CFP: “Life and Death in the 19th-Century Press” Ghent University, Belgium 10-11 July 2015

CALL FOR PAPERS: “Life and Death in the 19th-Century Press”

 Ghent University, Belgium

10-11 July 2015

Life and death dominate any culture, but especially Victorian culture. Not only was there an increase in population, Victorians also lived longer due to advancements in medicine, science and public health. This longer life went hand in hand with a fascination with death. Queen Victoria herself was obsessed with rituals of mourning, as were many other contemporaries who tried to grasp the afterlife via scientific, religious and/or spiritual modes of thinking. The press responded to this attraction with life and death: it published birth and death notices, advertised for funerals, mourning clothes and invigorating medicines and featured stories of murder, birth and eternal life.

This conference welcomes proposals for papers that address any aspect of nineteenth-century British magazines or newspapers. However, it will particularly encourage proposals on ‘Life and Death’ in the nineteenth-century press. Possible topics might include but are not limited to:

  • The lifecycle of periodicals, texts and authors: emergence, development, death, and afterlife of magazines and newspapers, as well as of specific texts and/or authors.
  • Genres dealing with life and death: biographies, obituaries, wills, necrologies, death notices, birth announcements, funeral advertisements.
  • Birth and death of methodologies in periodical studies
  • 19th-century views on life and death: spiritualism (e.g. séances, mediums, ghosts), rituals of mourning, religion, science or pseudo-science(e.g. Darwinism or phrenology, mesmerism), – animal life and zoology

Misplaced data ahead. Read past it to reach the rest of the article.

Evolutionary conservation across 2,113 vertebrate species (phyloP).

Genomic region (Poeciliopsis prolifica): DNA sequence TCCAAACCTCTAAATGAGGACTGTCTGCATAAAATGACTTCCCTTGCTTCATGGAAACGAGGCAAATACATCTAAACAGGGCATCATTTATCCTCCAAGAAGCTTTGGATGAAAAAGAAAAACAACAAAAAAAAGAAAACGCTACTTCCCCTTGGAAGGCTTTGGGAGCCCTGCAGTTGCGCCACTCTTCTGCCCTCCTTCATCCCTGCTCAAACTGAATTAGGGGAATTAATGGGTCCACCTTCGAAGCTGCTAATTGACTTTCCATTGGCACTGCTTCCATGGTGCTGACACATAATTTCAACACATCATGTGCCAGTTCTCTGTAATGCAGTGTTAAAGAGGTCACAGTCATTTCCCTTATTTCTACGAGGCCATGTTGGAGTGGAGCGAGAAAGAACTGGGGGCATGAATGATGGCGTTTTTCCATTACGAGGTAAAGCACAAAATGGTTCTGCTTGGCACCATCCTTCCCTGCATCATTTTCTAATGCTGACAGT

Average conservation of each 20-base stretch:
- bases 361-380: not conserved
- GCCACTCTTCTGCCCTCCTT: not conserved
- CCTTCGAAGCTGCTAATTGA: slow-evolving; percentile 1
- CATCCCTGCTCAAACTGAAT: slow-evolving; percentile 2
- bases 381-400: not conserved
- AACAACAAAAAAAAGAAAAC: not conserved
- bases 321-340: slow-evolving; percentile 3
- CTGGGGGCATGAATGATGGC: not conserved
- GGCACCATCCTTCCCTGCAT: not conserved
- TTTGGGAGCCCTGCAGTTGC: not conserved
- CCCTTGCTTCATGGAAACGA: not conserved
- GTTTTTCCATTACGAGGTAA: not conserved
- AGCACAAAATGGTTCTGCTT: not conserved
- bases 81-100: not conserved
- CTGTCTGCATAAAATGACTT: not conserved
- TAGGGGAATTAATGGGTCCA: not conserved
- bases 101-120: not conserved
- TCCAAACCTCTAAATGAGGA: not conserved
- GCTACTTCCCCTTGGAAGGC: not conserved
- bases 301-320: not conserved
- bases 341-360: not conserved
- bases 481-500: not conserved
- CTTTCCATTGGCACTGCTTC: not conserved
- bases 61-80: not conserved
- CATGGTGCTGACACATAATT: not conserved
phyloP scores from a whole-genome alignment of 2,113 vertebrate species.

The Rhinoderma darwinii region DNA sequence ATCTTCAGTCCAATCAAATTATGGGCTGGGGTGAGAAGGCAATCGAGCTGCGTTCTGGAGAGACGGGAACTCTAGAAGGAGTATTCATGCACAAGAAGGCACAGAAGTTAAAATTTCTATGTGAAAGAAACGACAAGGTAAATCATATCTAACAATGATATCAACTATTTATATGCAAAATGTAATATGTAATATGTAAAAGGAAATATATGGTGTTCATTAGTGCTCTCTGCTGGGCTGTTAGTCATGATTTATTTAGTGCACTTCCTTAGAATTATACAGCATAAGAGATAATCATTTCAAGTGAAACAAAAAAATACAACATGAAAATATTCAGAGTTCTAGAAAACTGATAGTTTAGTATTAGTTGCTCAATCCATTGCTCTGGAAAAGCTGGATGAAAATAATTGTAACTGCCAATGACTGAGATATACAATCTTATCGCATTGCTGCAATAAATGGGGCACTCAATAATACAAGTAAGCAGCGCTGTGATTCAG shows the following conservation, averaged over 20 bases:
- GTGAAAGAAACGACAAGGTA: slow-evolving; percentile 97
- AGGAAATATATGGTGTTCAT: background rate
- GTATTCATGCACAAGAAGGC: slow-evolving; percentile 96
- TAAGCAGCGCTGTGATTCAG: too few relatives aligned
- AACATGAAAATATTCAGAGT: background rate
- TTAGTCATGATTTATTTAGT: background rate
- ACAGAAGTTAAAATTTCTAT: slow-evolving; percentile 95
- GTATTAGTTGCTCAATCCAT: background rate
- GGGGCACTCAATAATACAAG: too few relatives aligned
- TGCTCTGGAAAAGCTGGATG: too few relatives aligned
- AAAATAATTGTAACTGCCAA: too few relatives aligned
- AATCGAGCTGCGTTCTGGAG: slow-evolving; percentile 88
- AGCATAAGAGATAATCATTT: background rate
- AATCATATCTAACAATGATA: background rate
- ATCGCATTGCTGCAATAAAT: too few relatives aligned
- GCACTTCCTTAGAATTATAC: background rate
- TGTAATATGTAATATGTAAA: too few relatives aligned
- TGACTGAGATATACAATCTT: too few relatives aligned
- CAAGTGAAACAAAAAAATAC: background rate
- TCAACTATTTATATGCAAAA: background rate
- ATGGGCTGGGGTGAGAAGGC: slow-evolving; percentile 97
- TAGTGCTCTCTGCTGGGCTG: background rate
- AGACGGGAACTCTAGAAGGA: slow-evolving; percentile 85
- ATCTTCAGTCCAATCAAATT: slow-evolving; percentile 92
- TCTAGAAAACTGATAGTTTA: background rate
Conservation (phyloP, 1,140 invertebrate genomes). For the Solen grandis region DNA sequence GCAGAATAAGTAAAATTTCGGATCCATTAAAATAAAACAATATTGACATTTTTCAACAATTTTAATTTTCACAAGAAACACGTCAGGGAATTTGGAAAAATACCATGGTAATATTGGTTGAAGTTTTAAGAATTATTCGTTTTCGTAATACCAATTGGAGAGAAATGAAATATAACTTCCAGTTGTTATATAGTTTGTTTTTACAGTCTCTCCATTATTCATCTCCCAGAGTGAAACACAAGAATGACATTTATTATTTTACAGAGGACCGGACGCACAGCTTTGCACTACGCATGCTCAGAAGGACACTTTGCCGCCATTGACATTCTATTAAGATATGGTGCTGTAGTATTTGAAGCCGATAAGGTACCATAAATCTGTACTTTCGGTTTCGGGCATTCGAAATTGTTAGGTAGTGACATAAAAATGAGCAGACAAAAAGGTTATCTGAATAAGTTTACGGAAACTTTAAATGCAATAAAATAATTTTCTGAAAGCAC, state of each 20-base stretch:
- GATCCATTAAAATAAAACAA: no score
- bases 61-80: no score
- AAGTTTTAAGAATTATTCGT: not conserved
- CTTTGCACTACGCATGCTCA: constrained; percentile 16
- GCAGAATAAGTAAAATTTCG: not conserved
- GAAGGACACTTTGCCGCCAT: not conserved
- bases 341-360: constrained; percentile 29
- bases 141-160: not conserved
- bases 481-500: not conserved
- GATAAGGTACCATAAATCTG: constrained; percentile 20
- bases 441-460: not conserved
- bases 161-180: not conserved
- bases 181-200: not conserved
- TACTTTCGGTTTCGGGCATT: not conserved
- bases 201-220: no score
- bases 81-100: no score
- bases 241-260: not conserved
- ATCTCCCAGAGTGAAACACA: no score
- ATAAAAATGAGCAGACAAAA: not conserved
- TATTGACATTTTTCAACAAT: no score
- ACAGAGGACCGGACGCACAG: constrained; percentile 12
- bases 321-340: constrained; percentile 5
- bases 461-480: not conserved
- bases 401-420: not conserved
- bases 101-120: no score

• 19th-century demographics: conditions determining life and death (public health, poverty, war), census research.
  • Life and death in poetry and prose: Elegies, obituary poems, in memoriams, ghost stories, stories of murder and death.
  • Life and death in visual culture: Victorian spirit photography, post-mortem photography, depictions of life and death in drawings and paintings.
  • Life and death in advertising: advertisements for food products, medicines, mourning clothes.
  • Spectacular births and deaths: royal births, multiple births, gruesome deaths, murder.

Please send a 300-word abstract and a short CV (1 page max) to The deadline for submissions is 1 February 2015.

RSVP offers a number of travel grants for graduate students and independent scholars. If you want to be considered for one of these grants indicate that you are a graduate student or independent scholar and wish to be considered for one of these awards on your abstract.

For information about the Research Society for Victorian Periodicals, see the website

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